Despite a hellish travel schedule this weekend, I managed to actually meet my book quota: mostly through reading 2.5 books on a very long plane flight to San Francisco. Most of this week’s reading was actually pretty depressing, and with the death of Aaron Swartz, who undertook similar projects, everything seemed to hit home a little harder than it would have otherwise. 

What I read (sorry, no fancy picture):

Captive Audience by Susan Crawford

I had been waiting to read this for a while, and it didn’t disappoint. It feels a little disjoined, as the main part of the book is about the NBCUniversal/Comcast merger, but the intro and conclusion are far more broad. Still, Susan’s a great writer and can explain complicated topics like hot potato routing with ease.

The Year of the Flood by Margaret Atwood

Also a book that had been on my list for a while. It is set in the same world as Oryx and Crake, which I read years ago. I enjoyed it - there’s a good religious element and some strong storytelling, but I wish I had read it closer to Oryx and Crake. I think a lot of the cross-book characters and messages were lost on me.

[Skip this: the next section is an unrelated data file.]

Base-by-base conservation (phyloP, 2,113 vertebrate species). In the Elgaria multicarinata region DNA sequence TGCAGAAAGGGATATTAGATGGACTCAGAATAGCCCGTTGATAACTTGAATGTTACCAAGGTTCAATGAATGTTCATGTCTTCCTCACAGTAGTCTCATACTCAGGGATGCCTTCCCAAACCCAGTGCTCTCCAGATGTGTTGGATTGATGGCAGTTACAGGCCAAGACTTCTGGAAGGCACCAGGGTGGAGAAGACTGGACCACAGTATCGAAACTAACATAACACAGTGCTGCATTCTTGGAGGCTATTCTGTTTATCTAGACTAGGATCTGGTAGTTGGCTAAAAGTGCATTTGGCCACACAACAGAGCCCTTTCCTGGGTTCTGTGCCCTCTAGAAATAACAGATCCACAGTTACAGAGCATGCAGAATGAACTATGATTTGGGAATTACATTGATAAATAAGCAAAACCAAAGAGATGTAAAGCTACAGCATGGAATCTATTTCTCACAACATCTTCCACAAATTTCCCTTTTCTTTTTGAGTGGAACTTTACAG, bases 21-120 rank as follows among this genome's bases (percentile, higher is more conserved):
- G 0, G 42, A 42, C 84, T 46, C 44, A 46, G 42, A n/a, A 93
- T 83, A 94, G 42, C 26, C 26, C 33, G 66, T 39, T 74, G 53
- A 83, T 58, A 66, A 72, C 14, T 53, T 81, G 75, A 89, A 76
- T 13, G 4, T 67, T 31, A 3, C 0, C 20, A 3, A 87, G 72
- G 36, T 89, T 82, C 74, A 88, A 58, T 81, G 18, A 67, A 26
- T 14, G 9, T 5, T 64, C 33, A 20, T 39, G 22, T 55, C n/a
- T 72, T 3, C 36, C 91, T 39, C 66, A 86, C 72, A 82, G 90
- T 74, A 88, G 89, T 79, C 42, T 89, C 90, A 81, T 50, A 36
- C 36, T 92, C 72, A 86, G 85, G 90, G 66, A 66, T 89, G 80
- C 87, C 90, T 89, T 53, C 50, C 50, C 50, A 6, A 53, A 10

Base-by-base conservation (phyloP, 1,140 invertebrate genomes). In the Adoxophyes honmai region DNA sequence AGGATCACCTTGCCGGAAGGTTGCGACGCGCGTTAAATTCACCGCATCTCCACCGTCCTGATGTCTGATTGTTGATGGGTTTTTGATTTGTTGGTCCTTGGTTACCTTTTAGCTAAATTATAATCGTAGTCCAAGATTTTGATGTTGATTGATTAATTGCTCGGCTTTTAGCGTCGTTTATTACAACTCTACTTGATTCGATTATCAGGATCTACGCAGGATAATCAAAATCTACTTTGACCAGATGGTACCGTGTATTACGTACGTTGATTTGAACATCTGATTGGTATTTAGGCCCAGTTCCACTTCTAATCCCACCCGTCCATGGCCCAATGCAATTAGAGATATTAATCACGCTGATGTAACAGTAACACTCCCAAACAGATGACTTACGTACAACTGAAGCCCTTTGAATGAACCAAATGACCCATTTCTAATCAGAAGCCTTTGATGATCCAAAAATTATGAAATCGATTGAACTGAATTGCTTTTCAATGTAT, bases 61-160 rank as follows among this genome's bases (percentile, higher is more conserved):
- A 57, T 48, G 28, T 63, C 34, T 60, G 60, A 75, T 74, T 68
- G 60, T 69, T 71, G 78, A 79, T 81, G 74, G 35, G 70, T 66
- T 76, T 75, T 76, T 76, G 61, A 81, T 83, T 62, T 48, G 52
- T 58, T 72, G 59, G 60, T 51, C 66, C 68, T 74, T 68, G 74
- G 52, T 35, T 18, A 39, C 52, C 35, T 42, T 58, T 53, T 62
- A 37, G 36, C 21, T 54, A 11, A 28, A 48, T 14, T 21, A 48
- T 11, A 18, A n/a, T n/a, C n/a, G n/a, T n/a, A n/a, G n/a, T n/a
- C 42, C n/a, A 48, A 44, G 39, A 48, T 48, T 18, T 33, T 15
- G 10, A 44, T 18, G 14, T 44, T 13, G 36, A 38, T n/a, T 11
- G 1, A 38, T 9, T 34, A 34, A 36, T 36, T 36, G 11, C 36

Pump Six and Other Stories by Paolo Bacigalupi

This was the most depressing (and also the best fiction) of the books this week - it’s a collection of near to mid-future scifi, with some broad anti-corporate, anti-genetic modification themes. Lots of stories centered on characters of color or with lead characters who were non-Western, which puts it in sharp contrast with much of the genre. Only two of the stories were set in the same world, which I didn’t actually mind - it felt very cohesive as a collection. It was occasionally very hard to read, with lots of graphic violence and very difficult topics. Came recommended from a good source and was a great book.

Magic for Beginners by Kelly Link

Also a short story collection, also from an author I hadn’t read before, but very different than Pump Six. A lot of Kelly Link’s stories were fantastical, but also profoundly odd and strange. I often finished a story feeling like I had no idea what had happened, or what the story had meant. But the writing was fun, and I’m glad I took the time read the book all the way through.

The Forms and Functions of Tort Law by Kenneth S. Abraham

Shockingly, this book was for work. Not that I didn’t enjoy it, but it is, of course, a treatise on Torts, which focuses on the goals of tort law and some of the history of how it came to be. I found it a useful counterpart to the case reading I’d done - it gave a real sense of perspective.